38. 38. 1 day old female with known congenital abnormality based on prenatal screening admitted to NICU Physical Exam: II/VI systolic murmur best heard at LUSB; 1+ peripheral pulses; capillary refill 4 sec file:///.file/id=6571367.20974 880
  39. 39. 2 day old female with known congenital abnormality based on prenatal screening admitted to NICU for hypoxia requiring CPAP Physical Exam: III/VI continuous systolic murmur; coarse lung sounds
  40. 40. 1 day old male transferred from outside hospital for hypoxia requiring CPAP and ultimately intubation with an elevated lactate Physical Exam: systolic murmur; tachypnea with subcostal retractions
  41. 41. 1 day old female with known congenital abnormality based on prenatal screening labs born with hypoxia to the 80’s Physical Exam: II/VI systolic murmur along LSB, cyanotic
  42. 42. 1 day old male with known congenital abnormality based on prenatal screening labs born who became apneic and bradycardic ultimately requiring intubation Physical Exam: 2+ upper extremity pulses; 1+ lower extremity pulses; no murmur
  43. 43. 3 day old male with known congenital abnormality based on prenatal screening labs born who became apneic and bradycardic ultimately requiring intubation Physical Exam: 2+ upper extremity pulses; 1+ lower extremity pulses; no murmur
  44. 44. 1 day old female with known congenital abnormality based on prenatal screening labs born and taken to NICU for monitoring Physical Exam: narrow s2 splitting
  45. 45. So, What’s With These Kids??
  46. 46. Transposition Of The Great Arteries (TGA) • The two main arteries that carry blood away from the heart are swapped: • Body ⇨ Heart ⇨ Body • Lungs ⇨ Heart ⇨ Lungs • Occurs in 1250 US births/year • Slight male predominance https://www.heart.org/en/health-topics/congenital-heart-defects/about- congenital-heart-defects/d-transposition-of-the-great-arteries https://www.cdc.gov/ncbddd/heartdefects/d-tga.html
  47. 47. TGA: Associated Cardiac Abnormalities • Isolated TGA is not compatible with life • These defects allow for the mixing of oxygenated blood: • VSD • ASD • PDA • PFO • Extracardiac anomalies are less common https://www.cdc.gov/ncbddd/heartdefects/d-tga.html https://radiopaedia.org/articles/transposition-of-the-great-arteries?lang=us Martins, Paula, and Eduardo Castela. “Transposition of the Great Arteries.” Orphanet Journal of Rare Diseases, vol. 3, no. 1, 2008, doi:10.1186/1750-1172-3-27. Yue, Ester L. “Congenital and Acquired Pediatric Heart Disease.” Tintinallis Emergency Medicine, by J. Tintinalli, 8th ed., Mcgraw-Hill 2015, pp. 822–832.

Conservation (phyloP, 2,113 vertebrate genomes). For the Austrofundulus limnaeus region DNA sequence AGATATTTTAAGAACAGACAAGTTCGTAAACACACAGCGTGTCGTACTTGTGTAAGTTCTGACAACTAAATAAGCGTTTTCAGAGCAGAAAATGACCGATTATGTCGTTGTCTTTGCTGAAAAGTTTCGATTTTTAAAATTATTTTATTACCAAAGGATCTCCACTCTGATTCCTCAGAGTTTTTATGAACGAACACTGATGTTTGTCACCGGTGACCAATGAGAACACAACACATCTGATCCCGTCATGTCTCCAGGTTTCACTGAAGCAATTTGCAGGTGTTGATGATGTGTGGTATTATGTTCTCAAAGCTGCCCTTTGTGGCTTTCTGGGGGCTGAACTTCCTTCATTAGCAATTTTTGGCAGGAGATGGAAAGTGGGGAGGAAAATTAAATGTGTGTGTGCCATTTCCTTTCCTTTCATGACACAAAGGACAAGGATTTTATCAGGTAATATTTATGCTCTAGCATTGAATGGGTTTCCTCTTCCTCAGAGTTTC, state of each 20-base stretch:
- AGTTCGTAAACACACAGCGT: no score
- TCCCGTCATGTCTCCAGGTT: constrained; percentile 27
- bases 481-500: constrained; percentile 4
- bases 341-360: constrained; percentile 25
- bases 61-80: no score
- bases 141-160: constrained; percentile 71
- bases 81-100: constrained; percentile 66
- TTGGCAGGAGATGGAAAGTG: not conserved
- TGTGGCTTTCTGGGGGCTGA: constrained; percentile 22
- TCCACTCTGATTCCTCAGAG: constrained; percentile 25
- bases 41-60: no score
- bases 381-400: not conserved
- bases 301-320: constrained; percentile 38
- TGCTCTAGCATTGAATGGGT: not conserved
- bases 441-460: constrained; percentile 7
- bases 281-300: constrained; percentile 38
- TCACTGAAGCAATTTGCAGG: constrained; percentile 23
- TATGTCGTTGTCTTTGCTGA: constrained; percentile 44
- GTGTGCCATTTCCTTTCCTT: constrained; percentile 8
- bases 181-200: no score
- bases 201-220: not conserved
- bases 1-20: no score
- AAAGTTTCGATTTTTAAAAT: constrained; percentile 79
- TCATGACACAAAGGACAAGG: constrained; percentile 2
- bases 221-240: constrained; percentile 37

48. 48. TGA: Risk Factors • Gestational diabetes • Maternal exposures: • Rodenticides • Herbicides • Maternal antiepileptic use • Maternal age >40 years • Rubella or other viral illnesses during pregnancy https://www.mayoclinic.org/diseases-conditions/transposition-of-the-great-arteries/symptoms-causes/syc-20350589 Martins, Paula, and Eduardo Castela. “Transposition of the Great Arteries.” Orphanet Journal of Rare Diseases, vol. 3, no. 1, 2008, doi:10.1186/1750-1172-3-27.
  49. 49. TGA: Clinical Presentation • History: • Blue skin • Labored breathing • Lack of appetite • Poor weight gain • Physical Exam: • Hypoxia • Cyanosis • Single loud S2 • Murmur may be absent (depending on other cardiac abnormalities present) https://www.mayoclinic.org/diseases-conditions/transposition-of-the-great-arteries/symptoms-causes/syc-20350589 Martins, Paula, and Eduardo Castela. “Transposition of the Great Arteries.” Orphanet Journal of Rare Diseases, vol. 3, no. 1, 2008, doi:10.1186/1750-1172-3-27.
  50. 50. TGA: Evaluation • Hyperoxia test: • No improvement in SAO2 after oxygen administration • EKG: • Right axis deviation • Right ventricular hypertrophy: • Dominant R wave in V1 • Dominant S wave in V5 or V6 • QRS <120 ms https://litfl.com/right-ventricular-hypertrophy-rvh-ecg-library/ Yue, Ester L, and Garth D Meckler. “Congenital and Acquired Pediatric Heart Disease.” Tintinallis Emergency Medicine, by Judith Tintinalli, 8th ed., Mcgraw-Hill Education, 2015, pp. 822–832.
  51. 51. TGA: Chest X-Ray Findings • Egg-shaped heart • Narrow mediastinum • Increased pulmonary vascular markings https://radiopaedia.org/articles/transposition-of-the- great-arteries?lang=us Yue, Ester L, and Garth D Meckler. “Congenital and Acquired Pediatric Heart Disease.” Tintinallis Emergency Medicine, by Judith Tintinalli, 8th ed., Mcgraw-Hill Education, 2015, pp. 822–832. Case courtesy of Dr Vincent Tatco, <a href="https://radiopaedia.org/">Radiopaedia.org</a>. From the case <a href="https://radiopaedia.org/cases/43062">rID: 43062</a>
  52. 52. Summary of This Month’s Diagnoses • Tension pneumothorax • Atelectasis • Esophageal obstruction/achalasia • Right upper lobe mass • Right upper and right middle lobectomies • Esophageal quarter • Transposition of the great arteries